One of the primary reasons America’s special operations forces (SOF) are so effective is the first-class support they get from all fronts. Even in the lowest tiers of the SOF structure, the operator-to-support-guy ratio is remarkable, averaging about one operator to every eight support personnel. The higher up within the SOF hierarchy you go, the more support guys there are for every operator (Delta Force and SEAL Team 6, for instance, have a ratio of one operator to 15 support personnel). Support can range from armorers to high-end comms to rotary-wing and fix-winged aircraft support. In the lattermost case, the U.S. Air Force Special Operations Command’s (AFSOC) MC-130J Commando II fleet ensures that other SOF units get nothing but the best service.
In early July, seven crews from the 67th Special Operations Squadron (67th SOS), 352nd Special Operations Wing (352nd SOW) came together for a four-day performance competition.
Regarding the grading criteria of the competition, one of the judges of the event—who also is serving as a pilot with the 67th SOS—said to DVIDS that “crews will be judged on objectives such as hitting targets on time, dropping equipment on time, and getting as close to the point of impact as possible. We have judges flying on the aircraft and judges on the ground.”
The judges evaluated the crews on the following events: precision landings, vehicle infiltration/exfiltration, accuracy of equipment airdrops, tactical offload, and low-level flight.
Such competitions are a superb way to foster teamwork and push everyone to perform better. “The competition pushed people to perform their best in the airplane to a standard that is very high. That’s the objective of this rodeo,” said a 67th SOS loadmaster master sergeant.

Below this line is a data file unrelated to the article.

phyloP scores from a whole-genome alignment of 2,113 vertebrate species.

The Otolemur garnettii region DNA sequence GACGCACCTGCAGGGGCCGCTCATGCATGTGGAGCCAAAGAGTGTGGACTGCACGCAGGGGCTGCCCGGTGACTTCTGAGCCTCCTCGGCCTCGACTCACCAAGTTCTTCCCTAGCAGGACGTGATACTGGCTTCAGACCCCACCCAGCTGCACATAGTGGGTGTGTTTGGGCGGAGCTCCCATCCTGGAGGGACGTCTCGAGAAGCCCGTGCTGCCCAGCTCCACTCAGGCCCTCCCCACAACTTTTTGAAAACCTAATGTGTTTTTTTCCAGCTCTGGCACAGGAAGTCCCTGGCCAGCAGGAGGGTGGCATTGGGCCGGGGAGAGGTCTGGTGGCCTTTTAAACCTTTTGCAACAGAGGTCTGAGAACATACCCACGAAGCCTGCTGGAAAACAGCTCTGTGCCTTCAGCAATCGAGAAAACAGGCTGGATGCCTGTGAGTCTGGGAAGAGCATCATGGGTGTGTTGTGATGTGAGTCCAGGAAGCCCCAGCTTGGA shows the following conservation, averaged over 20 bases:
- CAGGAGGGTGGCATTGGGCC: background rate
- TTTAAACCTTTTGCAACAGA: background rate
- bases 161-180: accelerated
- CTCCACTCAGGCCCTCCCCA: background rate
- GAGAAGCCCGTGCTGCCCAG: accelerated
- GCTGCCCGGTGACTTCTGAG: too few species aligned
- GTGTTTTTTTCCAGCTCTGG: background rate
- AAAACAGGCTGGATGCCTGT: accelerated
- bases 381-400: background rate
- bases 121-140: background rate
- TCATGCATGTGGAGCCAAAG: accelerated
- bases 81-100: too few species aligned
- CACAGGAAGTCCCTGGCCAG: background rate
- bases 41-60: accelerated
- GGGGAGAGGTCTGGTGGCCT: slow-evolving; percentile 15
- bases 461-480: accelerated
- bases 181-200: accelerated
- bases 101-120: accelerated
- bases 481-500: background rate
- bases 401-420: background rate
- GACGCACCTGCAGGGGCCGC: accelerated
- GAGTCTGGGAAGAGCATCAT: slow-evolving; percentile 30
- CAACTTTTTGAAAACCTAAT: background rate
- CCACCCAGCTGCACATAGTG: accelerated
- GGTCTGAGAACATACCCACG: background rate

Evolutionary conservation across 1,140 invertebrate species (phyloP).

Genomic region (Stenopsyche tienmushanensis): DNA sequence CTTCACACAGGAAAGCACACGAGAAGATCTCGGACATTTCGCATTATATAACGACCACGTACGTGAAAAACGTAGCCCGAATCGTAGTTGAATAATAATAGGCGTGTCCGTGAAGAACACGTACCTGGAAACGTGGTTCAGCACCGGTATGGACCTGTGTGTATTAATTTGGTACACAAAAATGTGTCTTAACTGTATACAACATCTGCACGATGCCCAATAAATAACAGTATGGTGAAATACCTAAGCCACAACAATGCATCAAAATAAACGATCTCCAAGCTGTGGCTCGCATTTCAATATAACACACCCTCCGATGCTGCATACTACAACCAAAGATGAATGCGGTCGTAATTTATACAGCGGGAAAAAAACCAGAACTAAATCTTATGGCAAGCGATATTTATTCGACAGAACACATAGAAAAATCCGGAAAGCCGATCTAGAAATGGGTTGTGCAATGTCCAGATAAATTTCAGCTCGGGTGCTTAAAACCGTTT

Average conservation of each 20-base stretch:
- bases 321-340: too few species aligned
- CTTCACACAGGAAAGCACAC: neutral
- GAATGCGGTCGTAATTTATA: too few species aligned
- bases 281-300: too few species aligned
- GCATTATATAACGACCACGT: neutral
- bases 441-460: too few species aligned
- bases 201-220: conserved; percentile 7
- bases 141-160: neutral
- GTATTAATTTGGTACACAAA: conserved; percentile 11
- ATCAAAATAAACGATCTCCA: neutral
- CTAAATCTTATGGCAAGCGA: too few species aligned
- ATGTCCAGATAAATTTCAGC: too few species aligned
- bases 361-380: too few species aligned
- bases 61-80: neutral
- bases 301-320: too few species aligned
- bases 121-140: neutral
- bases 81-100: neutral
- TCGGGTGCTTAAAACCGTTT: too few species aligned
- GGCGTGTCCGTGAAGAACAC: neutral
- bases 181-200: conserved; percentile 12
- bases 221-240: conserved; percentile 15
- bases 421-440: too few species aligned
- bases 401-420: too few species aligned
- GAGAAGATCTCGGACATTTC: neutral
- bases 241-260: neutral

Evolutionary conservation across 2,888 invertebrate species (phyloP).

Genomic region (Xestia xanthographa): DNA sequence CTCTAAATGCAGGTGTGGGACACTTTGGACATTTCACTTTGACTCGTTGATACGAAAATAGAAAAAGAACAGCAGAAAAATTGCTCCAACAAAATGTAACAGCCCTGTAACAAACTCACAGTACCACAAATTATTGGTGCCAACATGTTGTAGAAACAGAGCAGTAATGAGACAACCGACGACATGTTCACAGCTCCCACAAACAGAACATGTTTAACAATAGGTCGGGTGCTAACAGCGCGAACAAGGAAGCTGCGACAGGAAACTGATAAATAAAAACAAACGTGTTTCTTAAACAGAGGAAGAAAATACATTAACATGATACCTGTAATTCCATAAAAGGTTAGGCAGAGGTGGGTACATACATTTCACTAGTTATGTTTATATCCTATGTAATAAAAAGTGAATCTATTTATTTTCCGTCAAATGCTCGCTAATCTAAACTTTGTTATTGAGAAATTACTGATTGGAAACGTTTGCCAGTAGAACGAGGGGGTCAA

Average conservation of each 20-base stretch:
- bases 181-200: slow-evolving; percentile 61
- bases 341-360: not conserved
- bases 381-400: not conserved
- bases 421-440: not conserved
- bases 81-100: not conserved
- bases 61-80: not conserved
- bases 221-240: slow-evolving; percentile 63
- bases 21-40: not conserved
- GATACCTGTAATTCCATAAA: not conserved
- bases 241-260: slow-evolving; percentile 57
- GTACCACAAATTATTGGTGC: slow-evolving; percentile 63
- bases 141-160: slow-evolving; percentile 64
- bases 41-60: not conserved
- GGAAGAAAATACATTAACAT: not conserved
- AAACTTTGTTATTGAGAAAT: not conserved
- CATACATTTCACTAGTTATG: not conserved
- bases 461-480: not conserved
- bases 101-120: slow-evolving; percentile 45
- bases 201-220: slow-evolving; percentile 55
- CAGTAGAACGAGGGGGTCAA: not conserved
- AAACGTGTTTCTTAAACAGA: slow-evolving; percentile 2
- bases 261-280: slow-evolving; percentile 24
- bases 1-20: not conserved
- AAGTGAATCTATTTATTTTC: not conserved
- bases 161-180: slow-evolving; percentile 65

According to AFSOC, the MC-130J Commando II is suited for clandestine, low-visibility operations. It’s capable of a range of missions, including low-level, mid-air refueling of SOF helicopters; infiltration; exfiltration; and the resupply of SOF units via either airdrop or airland intrusion. The EC-130J variant of the aircraft can conduct missions in support of psychological operations (PSYOPS), to include leaflet drops and other, more sensitive activities.
The 67th SOS master sergeant went on to highlight that the “takeaways from this event will not just be useful internally to the 67th. The lessons and skill sets learned from this week will carry on with these individuals throughout their career. There’s never a perfect flight. You’re always going to strive to hit that perfect time on target or a perfect drop score all the time. Nevertheless, everyone learned something from this competition that will benefit themselves, the MC-130J community, and AFSOC.”
Each Commando II costs approximately $67 million. Its crew includes pilots, combat system officers, and loadmasters.
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